The Death Class

By Erika Hayasaki. (Simon & Schuster, 266 pages, $25.)

Erika Hayasaki first grasped the horror of death as a teen in Washington state when her close friend Sangeeta was murdered by an ex-boyfriend. The immensity of her loss was underscored by the Oklahoma City bombing on the same day in 1995. Erika wrote a story about her friend for the school paper and went on to major in journalism, later covering the Virginia Tech killings, the 9/11 attacks and even the collapse of the Interstate 35W bridge in Minneapolis for the Los Angeles Times and other newspapers.

Along the way, she heard about Prof. Norma Bowe, who teaches a health class on death at Kean University in Union, N.J. Although Bowe, a nurse, begins with the health aspects — discussions of, for example, the physical aspects of dying and death — she also prompts her students to ponder their own sources of grief and to apply what they’ve learned to their life choices.

Hayasaki zeroes in on a few students with much to overcome: a girl whose addicted mother is suicidal, a boy whose family tragedy is compounded by his brother’s mental illness, and another boy who is grasping at a chance to leave his gang behind. As awful as these kids have had it, this book shows the power of one person to change another’s life for the better. Hayasaki reveals the toll such generosity of spirit sometimes exacts on Bowe, as well as her own journey to heal from the long-ago death of her friend. I expected something more general, but was impressed by Hayasaki’s unflinching look at subjects who were remarkably open about their lives.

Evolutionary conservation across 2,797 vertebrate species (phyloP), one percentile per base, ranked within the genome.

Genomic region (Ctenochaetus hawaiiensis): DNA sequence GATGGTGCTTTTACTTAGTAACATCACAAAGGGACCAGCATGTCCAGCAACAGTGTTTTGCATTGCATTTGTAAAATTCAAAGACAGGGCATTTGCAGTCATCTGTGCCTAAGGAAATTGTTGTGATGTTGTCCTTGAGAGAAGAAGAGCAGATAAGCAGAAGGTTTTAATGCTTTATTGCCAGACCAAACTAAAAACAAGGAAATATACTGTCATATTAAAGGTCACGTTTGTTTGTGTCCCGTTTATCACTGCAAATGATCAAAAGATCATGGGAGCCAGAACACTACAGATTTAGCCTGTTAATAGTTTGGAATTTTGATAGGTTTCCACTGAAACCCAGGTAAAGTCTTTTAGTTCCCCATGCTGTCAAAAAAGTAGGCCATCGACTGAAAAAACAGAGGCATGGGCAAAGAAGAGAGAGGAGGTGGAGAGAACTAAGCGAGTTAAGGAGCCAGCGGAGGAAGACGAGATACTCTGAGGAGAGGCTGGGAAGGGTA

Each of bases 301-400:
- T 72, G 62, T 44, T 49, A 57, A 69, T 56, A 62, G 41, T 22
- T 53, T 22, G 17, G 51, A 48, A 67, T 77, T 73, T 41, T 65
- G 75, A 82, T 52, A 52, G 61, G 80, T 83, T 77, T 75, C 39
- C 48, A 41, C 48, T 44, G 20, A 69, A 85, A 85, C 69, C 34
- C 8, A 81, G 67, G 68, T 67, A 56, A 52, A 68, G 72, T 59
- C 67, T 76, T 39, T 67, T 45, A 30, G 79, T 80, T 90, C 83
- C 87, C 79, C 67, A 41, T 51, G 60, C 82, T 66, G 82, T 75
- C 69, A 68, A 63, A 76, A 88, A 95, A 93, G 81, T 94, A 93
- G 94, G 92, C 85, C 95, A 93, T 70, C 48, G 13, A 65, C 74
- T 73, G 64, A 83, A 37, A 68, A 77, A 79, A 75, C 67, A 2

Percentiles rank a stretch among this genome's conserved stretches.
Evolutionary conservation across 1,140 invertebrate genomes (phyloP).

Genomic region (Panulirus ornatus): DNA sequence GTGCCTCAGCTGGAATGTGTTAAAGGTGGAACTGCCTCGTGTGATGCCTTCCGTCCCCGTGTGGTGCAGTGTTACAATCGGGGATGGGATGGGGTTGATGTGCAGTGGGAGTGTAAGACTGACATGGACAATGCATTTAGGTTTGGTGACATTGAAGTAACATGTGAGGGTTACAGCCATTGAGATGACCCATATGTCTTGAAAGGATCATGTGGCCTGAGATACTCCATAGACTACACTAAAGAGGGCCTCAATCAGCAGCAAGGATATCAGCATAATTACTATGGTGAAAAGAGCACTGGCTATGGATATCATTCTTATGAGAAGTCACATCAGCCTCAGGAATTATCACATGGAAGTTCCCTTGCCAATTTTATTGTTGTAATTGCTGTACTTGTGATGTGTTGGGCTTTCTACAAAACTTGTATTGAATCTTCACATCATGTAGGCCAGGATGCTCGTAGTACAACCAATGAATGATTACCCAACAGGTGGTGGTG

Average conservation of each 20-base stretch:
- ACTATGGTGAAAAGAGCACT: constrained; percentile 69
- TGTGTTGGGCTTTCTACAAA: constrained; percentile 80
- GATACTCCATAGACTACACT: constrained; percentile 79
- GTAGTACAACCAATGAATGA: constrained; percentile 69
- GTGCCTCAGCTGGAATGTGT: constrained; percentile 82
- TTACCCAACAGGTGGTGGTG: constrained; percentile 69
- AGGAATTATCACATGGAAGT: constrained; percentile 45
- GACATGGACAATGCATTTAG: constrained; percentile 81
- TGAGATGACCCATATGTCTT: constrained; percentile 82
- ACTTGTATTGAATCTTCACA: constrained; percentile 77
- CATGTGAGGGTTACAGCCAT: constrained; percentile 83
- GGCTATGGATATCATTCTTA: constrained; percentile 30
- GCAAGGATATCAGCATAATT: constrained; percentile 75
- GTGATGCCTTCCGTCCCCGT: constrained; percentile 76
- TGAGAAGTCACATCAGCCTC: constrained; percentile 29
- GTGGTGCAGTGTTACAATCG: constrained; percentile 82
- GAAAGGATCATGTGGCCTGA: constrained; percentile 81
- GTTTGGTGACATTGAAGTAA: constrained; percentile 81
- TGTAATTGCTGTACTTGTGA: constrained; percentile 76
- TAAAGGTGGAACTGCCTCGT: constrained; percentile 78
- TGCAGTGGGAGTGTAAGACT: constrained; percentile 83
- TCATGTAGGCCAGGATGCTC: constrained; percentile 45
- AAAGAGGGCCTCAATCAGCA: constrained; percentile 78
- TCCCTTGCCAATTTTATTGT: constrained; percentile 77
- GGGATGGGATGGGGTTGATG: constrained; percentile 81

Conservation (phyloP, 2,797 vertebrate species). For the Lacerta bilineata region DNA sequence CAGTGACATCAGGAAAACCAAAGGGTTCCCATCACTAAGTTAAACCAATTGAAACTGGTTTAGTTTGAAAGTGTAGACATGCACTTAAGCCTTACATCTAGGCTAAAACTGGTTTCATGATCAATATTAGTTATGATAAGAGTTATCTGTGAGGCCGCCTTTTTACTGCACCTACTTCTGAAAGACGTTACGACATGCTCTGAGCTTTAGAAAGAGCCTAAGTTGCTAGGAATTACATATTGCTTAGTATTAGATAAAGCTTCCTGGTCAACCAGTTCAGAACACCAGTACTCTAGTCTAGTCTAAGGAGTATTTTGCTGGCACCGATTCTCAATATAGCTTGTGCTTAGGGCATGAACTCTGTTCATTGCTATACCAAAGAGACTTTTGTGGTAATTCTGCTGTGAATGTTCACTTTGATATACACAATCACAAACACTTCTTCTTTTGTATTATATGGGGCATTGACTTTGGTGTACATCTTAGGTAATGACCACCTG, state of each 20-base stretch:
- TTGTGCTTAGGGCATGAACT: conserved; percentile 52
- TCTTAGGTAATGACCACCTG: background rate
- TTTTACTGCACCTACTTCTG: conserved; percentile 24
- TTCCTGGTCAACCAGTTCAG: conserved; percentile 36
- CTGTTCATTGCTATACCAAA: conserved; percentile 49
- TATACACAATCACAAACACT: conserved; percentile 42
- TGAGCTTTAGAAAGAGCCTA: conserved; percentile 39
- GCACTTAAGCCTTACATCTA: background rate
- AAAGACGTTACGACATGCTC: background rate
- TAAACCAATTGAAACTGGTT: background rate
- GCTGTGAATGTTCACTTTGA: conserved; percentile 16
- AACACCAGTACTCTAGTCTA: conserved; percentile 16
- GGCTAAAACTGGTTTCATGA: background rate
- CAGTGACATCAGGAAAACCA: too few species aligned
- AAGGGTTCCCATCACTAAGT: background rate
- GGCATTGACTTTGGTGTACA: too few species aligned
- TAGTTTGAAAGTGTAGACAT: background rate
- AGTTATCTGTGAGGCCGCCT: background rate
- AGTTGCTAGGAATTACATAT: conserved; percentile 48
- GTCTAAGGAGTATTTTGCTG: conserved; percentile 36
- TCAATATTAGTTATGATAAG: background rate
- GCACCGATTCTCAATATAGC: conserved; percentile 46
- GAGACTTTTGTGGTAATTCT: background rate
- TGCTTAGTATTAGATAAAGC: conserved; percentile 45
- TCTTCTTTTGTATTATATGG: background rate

- Kathe Connair, Copy editor



By Lorànt Deutsch. (St. Martin’s Griffin, 305 pages, $17.99.)

“For those who know a little of its history, Paris is a charming puzzle,” says Lorànt Deutsch in “Metronome, A History of Paris From the Underground Up.” A comedian and history buff, Deutsch provides a witty time traveler’s guide to his city.

He organizes his chapters by Metro stops, one for each century starting with Ile de la Cité, where you learn that the city didn’t start here after all. At Saint-Denis you find where the bodies are buried (or were until somebody moved them). At Palais-Royal-Musée du Louvre, you learn the meaning of “HDB” on the Louvre’s south facade. And on through the city.

There are a few flaws: The metro stop/century device is forced at times, the maps could really use some major landmarks, and it’s a bit disappointing that many artifacts he mentions are not visible. Even so, this is a fun, fact-filled guide that will enrich a visit whether it’s your first time in Paris or your 21st.

- Maureen McCarthy, Metro team leader